In a different way, David Cannadine’s Mellon: An American Life likewise finally sidesteps the broader significance of robber baron philanthropy. Although Cannadine’s work is less polemical up front than Nasaw’s, two main argumentative strands nonetheless emerge over the course of the book. The first involves a Weberian thesis about capitalist acquisition and its personal and emotional costs. Cannadine leans heavily on the autobiography of Thomas Mellon to explain his son, Andrew Mellon, and the larger Scots-Presbyterian, Pittsburgh milieu in which Andrew was raised. Interestingly, however, Cannadine makes clear that there are problems with the Weberian thesis of robber baron philanthropy, for if Thomas believed both in acquisition and the corrupting influence of wealth, he did not believe in the disbursement of wealth for the glory of god. Thomas was actively opposed to Carnegie’s libraries (69), and besides a few “grudging charit[ies]” (95) left his wealth entirely to his family (90-95). Cannadine thus argues that Andrew Mellon had no model for philanthropy and came to it late in life and rather inexplicably (607). Similar to Carnegie in believing the businessman was a benefactor to the community simply by being a businessman, Thomas and Andrew Mellon apparently felt no external or internal pressure to go further than that.

Cannadine’s stronger thesis about Mellon therefore follows a somewhat Bourdieuvian logic, though like Nasaw, Cannadine shies away finally from its implications. Cannadine traces the course of Mellon’s art collecting from its conventional and cheap beginnings (130) to his secret acquisition from the Soviets of “half of the Hermitage’s fifty greatest paintings” (425). Cannadine shows the power of intraclass pressure in transforming a philistine businessman into a philistine art collector as Mellon tours J. P. Morgan’s and Henry Huntington’s art collections in the company of former Carnegie associate Henry Clay Frick. Cannadine speculates that an “aesthetic component … [was] probably present” in Mellon’s collecting, but then concludes, in a wonderful locution, that if such a component was present, it remains “largely inscrutable” (601). In fact, to some degree Cannadine’s story challenges a Bourdieuvian reading as much as it does a Weberian one because while intraclass competition may be involved, Mellon never seems even vaguely interested in cultural capital. Art is simply acquisition, as when he writes to his son, Paul, that his Hermitage paintings are of “high quality and quite low in cost” and so he can “make [a] good profit on any that I may let go to be sold” (422). Nonetheless, though more evidently struggling to generalize about Mellon’s life at the end of his biography than Nasaw does with Carnegie, Cannadine avoids the tenor of his Weberian and Bourdieuvian arguments. He concludes that Mellon was an “unimaginative” and “chilling” person (605) but that his gift of a gallery to the nation was “in its way a noble gesture” (606).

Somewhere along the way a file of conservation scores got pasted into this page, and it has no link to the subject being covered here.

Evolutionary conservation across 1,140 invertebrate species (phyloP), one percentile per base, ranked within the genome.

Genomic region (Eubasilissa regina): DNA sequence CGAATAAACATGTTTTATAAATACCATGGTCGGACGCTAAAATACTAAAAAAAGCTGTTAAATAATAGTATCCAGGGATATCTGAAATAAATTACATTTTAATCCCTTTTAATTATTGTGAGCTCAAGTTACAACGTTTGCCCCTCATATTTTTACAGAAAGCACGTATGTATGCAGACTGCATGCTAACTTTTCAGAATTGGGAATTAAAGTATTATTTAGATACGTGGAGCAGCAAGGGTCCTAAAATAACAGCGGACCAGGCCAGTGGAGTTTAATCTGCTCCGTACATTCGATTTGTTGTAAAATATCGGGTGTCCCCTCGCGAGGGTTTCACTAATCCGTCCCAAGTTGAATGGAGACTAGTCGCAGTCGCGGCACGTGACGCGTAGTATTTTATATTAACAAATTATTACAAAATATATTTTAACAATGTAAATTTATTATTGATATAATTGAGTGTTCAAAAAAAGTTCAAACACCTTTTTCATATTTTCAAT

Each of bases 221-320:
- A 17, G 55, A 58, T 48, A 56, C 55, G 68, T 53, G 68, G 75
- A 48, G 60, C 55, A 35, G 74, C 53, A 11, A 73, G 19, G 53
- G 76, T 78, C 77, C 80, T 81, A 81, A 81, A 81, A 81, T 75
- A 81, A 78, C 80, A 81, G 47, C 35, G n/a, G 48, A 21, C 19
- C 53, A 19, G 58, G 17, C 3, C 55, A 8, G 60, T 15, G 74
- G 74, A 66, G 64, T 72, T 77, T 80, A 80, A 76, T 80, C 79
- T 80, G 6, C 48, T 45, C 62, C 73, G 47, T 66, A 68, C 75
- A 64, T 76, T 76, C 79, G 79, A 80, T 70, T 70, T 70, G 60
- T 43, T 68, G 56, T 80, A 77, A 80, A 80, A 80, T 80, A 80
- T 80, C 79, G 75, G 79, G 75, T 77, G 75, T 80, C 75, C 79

Why such hesitancy in theorizing about philanthropy? One feels the pressure of today, of the “new Gilded Age,” as the New York Times now regularly calls our era, in which, as in the past, enormous fortunes in the United States have been sponsored by government, while the gap between rich and poor has grown dramatically. Both Nasaw and Cannadine expertly show how beholden public officials were to big business in the old Gilded Age and how well they served it (especially when they were the government). Cannadine makes this point, saying Dick Cheney’s actions as vice president are comparable to Mellon’s as treasury secretary in that Cheney’s work as a public official has enriched the corporation that directly enriches him (596). As opposed to Cheney, however, whose consistency is striking and whom it is difficult to imagine using his wealth to fund free libraries or collect art for a national gallery, Carnegie and Mellon seem interestingly inconsistent. Neither man was ever forced by the government to make concessions to the public good in their business careers, and neither ever did. Nonetheless, their philanthropy apparently makes concessions that they did not. Their “philanthropy” seems to bow to some conception of a “public good” beyond self-interestedness, even if their philanthropy was based on what is now called corporate welfare. It is in this sense that one feels Nasaw and Cannadine resisting particularly Bourdieuvian generalizations about their robber baron philanthropists and engaging, albeit guardedly, in gestures of recuperation. That something appealed to men like Carnegie and Mellon beyond self-interest-no matter how attenuated and problematic that something was-cannot help but seem compelling today in the apparent absence of alternatives to liberal capitalism. It suggests that whatever exerted pressure on these men-whether it be intraclass community pressure or some kind of vestigial Calvinist opprobrium toward acquisition as an end in itself-might be usefully galvanized to exert pressure today.